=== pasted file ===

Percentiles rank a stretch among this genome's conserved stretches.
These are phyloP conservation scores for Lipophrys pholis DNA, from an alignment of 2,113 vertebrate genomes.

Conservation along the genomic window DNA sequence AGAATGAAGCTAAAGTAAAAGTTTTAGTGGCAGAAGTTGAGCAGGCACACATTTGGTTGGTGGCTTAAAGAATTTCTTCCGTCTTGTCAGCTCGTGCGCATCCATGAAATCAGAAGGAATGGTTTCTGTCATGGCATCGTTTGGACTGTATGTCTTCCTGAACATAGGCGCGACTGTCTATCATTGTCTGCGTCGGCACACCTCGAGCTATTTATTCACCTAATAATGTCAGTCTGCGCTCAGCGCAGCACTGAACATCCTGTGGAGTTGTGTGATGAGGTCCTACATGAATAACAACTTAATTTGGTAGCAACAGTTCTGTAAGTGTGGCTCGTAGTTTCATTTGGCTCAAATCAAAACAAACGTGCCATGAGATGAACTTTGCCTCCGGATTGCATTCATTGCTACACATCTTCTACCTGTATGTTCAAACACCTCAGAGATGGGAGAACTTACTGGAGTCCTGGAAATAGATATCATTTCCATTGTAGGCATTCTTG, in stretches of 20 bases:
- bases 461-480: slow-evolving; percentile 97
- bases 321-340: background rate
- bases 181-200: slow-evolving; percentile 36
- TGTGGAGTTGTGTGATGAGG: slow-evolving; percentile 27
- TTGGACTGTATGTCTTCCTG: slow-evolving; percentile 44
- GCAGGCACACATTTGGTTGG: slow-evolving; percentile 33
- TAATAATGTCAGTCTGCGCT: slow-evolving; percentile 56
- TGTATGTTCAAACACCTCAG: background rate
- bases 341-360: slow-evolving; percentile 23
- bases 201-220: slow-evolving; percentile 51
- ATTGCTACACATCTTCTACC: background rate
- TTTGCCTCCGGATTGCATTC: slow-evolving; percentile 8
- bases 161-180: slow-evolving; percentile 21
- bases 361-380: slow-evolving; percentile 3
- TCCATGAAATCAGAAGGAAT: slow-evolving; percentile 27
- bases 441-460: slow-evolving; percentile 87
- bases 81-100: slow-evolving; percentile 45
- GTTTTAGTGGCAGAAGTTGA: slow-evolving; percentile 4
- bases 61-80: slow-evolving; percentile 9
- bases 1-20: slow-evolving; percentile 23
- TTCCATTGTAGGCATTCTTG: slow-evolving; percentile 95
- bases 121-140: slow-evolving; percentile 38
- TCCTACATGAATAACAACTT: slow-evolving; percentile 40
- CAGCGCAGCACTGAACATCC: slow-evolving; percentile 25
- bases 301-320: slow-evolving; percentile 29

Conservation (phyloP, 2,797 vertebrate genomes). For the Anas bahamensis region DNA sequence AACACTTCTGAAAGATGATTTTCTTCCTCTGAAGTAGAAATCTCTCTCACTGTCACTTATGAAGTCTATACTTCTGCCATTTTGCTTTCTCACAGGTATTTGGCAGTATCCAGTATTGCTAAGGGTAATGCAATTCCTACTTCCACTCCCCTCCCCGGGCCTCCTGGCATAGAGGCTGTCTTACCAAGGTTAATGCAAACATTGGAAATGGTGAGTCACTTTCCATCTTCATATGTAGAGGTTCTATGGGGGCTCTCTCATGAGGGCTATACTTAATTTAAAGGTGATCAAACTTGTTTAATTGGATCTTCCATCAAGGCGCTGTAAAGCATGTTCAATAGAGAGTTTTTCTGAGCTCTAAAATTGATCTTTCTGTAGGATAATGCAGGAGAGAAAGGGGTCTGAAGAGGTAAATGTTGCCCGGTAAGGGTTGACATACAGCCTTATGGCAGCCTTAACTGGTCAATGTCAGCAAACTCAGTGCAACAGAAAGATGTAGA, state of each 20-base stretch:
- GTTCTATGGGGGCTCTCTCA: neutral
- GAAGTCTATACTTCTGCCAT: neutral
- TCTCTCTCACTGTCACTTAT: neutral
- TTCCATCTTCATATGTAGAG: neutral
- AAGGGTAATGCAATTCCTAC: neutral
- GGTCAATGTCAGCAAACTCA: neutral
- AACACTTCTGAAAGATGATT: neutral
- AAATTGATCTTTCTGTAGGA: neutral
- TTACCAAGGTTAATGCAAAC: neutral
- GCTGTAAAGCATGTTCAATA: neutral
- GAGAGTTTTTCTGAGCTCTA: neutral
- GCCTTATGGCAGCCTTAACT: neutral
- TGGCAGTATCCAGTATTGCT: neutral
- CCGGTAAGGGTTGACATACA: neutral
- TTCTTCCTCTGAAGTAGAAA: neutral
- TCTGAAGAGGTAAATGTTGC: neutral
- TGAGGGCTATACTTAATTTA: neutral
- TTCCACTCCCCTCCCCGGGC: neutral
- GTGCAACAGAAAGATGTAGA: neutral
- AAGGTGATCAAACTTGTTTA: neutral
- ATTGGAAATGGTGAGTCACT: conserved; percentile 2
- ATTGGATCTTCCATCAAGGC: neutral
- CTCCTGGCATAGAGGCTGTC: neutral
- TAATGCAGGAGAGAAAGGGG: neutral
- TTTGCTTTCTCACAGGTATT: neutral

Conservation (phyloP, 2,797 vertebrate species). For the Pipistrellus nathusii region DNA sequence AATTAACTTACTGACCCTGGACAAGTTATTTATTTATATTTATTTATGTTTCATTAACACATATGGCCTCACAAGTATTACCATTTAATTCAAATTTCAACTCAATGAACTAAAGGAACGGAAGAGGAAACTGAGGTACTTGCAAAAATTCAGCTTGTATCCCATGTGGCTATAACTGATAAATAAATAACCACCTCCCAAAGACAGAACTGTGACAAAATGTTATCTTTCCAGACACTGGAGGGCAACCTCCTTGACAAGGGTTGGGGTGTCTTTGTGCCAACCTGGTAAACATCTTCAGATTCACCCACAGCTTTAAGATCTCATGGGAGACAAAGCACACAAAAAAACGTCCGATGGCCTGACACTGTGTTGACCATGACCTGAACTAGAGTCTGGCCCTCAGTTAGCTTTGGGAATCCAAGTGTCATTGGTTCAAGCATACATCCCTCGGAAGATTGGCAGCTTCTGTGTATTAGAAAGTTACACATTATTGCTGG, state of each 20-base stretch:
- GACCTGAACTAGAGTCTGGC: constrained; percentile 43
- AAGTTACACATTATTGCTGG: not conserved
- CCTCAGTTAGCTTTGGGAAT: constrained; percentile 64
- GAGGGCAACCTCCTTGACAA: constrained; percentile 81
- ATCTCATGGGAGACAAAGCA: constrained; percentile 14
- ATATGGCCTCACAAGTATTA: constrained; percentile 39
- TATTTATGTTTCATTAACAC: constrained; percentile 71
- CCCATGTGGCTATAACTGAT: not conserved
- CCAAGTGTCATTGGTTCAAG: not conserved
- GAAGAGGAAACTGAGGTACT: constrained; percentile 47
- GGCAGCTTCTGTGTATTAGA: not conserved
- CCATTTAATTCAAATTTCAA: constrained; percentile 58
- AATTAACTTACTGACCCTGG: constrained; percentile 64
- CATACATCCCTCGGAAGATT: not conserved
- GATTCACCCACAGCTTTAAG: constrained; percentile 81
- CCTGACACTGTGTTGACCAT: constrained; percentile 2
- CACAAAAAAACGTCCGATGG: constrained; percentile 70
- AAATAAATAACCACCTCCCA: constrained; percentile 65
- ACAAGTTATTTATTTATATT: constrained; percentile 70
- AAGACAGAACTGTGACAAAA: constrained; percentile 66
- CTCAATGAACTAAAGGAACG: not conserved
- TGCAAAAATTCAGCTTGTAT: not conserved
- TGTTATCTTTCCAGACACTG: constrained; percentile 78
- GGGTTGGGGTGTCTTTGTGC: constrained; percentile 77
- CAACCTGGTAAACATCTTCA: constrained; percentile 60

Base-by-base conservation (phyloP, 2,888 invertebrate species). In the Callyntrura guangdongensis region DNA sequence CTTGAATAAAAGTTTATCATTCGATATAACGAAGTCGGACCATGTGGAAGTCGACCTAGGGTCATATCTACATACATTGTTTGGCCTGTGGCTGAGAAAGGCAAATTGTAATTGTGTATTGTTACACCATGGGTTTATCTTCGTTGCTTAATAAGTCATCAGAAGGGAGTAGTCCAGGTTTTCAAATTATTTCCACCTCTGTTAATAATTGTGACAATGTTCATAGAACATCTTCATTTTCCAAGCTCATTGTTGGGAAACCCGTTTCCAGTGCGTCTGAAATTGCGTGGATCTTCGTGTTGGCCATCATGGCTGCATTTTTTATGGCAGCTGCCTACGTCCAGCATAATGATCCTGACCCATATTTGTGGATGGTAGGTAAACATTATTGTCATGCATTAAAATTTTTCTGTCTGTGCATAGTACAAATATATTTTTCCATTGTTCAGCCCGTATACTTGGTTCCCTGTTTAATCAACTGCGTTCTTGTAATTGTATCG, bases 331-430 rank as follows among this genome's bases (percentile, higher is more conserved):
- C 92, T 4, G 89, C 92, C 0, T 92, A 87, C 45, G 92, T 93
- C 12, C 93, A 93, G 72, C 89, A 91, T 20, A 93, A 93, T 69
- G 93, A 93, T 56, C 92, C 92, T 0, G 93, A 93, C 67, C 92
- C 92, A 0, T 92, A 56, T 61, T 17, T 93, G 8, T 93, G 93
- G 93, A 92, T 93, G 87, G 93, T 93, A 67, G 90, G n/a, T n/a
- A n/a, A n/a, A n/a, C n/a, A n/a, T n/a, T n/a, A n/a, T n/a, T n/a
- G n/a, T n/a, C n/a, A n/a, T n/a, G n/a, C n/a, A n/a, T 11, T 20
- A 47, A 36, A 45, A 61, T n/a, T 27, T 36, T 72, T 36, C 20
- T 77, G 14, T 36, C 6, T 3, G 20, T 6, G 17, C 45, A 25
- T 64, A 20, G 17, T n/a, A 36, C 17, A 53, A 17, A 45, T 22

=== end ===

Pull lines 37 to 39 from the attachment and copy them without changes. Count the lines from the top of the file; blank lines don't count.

- AAATTGATCTTTCTGTAGGA: neutral
- TTACCAAGGTTAATGCAAAC: neutral
- GCTGTAAAGCATGTTCAATA: neutral